3 of the less obvious investment principles

If you’re working on your financial education then here are three of the less obvious investment principles you should always bear in mind:-

1. Fear is your friend:

As anyone with an interest in investing will recognise, financial markets by can be volatile and the extremes can be a challenge for even the most experienced investors. Volatility goes with the territory.

There are times when it all feels like a bit of a roller coaster ride. So if you’re going to profit from being an investor then you do need to have your wits about you. Feeling fearful occasionally goes with the territory too.

Fear is a natural emotion which keeps us sharp and it keeps us focused when our personal security could be at risk. So fear is a good thing. It serves to protect us against threats to our safety. Fear is our friend.

Even when it comes to your financial safety, fear is your friend too.

In troubled times we must be careful not to react in haste but remember that our instincts can be a powerful guide to when action is necessary.

That said, with investment, those times when others are truly fearful can be an excellent buy opportunity for the savvy investor. Calm will always return to the market and the savvy investor will have picked up some bargains amongst all the drama. As Baron Rothschild once said, the time to buy is when there’s blood on the streets.

2. It’s never different this time:

Whenever there’s a speculative financial bubble, how many times do you hear people say, it’s different this time? Somehow they think that the laws of financial gravity can suddenly be defied.

From property bubbles to the dotcom bubble people were keen to tell us all that those old laws of finance no longer applied. They believed that prices could keep going up and up and up without any reference to the point at which prices were no longer consistent with anything close to a sensible valuation.

Go back further to the day of the tulip bubble and the South Sea bubble and I’m sure people were still saying it’s different this time.

The nature of a speculative bubble is always the same. Something becomes fashionable and the price of that perceived asset starts to skyrocket, everyone goes crazy and people suddenly feel they must get in on the opportunity before they miss out.

The really savvy people who managed to get in early on the opportunity sense what’s happening, see the asset has become over-priced and they recognise that if they are to turn a profit they need to get out quick. Sentiment turns; early movers do turn a decent profit; and all the mugs lose their shirts.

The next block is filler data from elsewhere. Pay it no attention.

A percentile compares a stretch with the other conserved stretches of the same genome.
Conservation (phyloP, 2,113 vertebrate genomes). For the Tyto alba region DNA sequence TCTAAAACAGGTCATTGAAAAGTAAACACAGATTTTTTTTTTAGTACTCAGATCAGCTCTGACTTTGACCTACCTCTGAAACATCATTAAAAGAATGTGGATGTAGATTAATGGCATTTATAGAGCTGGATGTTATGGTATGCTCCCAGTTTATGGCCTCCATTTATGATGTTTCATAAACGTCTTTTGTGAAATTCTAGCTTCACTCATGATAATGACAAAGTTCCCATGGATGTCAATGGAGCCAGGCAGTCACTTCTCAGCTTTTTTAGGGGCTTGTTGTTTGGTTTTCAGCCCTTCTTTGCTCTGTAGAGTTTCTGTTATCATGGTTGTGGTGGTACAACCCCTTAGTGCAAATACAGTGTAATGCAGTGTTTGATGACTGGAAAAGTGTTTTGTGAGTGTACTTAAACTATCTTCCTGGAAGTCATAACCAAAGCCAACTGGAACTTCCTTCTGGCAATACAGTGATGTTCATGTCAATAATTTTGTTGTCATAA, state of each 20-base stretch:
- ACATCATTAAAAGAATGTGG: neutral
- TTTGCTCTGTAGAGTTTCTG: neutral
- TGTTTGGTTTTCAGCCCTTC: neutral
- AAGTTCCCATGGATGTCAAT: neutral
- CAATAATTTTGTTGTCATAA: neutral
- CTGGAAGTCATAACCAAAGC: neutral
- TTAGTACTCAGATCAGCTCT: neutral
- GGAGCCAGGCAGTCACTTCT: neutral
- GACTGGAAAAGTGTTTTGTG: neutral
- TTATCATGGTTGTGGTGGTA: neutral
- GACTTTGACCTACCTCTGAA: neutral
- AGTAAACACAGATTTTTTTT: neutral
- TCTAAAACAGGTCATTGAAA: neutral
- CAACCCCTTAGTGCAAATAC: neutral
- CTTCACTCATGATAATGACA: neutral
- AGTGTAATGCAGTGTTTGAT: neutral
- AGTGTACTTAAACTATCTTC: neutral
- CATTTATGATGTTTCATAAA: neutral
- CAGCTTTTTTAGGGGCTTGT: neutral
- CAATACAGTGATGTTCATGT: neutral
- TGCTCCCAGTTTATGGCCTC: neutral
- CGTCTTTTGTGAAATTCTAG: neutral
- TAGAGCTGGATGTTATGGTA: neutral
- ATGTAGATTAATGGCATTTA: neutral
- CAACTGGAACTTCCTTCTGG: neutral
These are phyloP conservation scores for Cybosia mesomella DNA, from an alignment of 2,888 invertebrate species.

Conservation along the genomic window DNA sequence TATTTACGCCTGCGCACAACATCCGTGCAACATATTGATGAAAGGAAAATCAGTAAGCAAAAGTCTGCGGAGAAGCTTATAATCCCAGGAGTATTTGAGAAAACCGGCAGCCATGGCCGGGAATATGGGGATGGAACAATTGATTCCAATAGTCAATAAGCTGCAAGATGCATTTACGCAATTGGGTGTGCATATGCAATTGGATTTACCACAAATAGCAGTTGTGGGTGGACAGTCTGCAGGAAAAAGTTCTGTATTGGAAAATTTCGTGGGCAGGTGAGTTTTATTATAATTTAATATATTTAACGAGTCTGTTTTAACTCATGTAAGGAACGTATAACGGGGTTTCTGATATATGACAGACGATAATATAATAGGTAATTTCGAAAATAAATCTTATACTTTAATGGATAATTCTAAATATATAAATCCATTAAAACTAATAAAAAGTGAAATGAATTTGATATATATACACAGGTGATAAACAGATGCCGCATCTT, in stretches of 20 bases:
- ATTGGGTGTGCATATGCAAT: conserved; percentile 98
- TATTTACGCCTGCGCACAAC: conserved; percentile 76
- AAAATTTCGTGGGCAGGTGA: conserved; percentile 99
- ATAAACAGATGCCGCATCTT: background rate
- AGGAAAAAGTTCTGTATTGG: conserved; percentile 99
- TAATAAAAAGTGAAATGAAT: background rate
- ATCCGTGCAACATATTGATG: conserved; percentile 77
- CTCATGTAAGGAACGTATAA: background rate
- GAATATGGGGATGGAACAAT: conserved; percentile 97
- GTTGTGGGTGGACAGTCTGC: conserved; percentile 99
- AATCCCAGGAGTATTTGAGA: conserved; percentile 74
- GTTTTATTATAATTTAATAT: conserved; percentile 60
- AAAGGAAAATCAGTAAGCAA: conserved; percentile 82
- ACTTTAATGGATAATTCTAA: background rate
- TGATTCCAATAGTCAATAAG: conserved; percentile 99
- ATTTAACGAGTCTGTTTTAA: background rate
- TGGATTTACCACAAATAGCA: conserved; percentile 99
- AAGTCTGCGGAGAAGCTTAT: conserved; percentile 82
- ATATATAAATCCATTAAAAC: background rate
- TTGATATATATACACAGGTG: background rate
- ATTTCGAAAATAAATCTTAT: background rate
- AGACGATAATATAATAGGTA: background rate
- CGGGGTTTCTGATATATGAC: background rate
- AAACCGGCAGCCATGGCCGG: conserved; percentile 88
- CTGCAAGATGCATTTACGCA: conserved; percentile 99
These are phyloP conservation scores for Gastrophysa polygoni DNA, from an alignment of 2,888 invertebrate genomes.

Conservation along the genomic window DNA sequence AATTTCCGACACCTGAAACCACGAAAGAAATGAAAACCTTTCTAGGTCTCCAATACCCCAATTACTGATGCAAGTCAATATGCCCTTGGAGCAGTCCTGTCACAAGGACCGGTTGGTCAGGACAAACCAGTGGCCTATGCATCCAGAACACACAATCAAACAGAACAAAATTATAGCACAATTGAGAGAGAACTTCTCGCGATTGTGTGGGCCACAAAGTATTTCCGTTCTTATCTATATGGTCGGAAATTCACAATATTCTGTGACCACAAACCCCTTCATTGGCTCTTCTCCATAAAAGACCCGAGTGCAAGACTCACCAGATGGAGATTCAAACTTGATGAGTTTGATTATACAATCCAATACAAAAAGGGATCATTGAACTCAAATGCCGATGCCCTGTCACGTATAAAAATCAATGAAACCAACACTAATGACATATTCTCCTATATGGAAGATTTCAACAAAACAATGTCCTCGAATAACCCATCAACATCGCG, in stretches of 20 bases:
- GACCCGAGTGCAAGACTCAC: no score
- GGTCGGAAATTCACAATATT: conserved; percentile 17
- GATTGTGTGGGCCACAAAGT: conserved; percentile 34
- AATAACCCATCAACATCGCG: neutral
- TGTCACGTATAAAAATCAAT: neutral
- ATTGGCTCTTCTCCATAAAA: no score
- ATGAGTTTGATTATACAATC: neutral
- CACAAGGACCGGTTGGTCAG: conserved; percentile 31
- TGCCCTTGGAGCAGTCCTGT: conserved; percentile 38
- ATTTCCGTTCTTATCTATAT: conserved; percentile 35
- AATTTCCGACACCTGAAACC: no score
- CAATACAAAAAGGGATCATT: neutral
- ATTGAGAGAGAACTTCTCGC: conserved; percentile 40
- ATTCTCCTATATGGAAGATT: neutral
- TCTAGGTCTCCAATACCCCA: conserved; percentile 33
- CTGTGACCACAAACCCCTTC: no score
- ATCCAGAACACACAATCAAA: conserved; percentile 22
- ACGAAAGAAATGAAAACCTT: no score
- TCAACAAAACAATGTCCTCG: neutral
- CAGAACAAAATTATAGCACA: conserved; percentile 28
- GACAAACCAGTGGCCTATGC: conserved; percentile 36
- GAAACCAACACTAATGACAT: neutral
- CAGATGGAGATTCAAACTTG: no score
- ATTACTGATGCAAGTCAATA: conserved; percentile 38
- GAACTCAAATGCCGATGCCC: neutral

The harsh reality is that when you spot a bandwagon on which to climb you’ve already missed the boat. I must apologise for the mixed metaphor but remember this; it’s never different.

Irrational exuberance drives prices beyond the point at which they are supported by any real financial logic. When that becomes obvious to everyone, the bubble bursts and prices coming crashing down.

As the great Warren Buffett once said, a pin lies in wait for every bubble and when the two eventually meet, a new wave of investors learns some very old lessons.

If you’re an experienced old hand at the investment game you might just have mastered the art of timing with these things. If not, you’ll steer well clear if you’ve got any sense.

3. Little and often:

Over time water can form great caverns in rock. It doesn’t happen overnight. It happens by the constant drip, drip, drip, effect of water over years and years and years. When it comes to saving much the same applies. It is those regular small amounts that over time can build into substantial wealth.

Regular saving is a good habit to develop and savings accounts provide a reliable place for your emergency fund and also a means for building capital sums for the purchase of other forms of investment.

No one has ever become seriously rich by investing in savings account alone of course. The gains from savings accounts will always be relatively small and over the medium to long term are unlikely even to keep pace with inflation. Nevertheless regular saving this way is a good starting point in wealth creation.

Once you start to build a decent sum you can then look at other forms of investment such as stocks, bonds and property.

Savings accounts are not risk free if that’s your only form of investment. Focusing only on a savings account would mean you miss out on better potential returns elsewhere.

However it is the starting point and by putting a slice of your income away each month it is the first step to take in building capital.

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© Roy J Sutton and Mann Island Media Limited 2017. All Rights Reserved.

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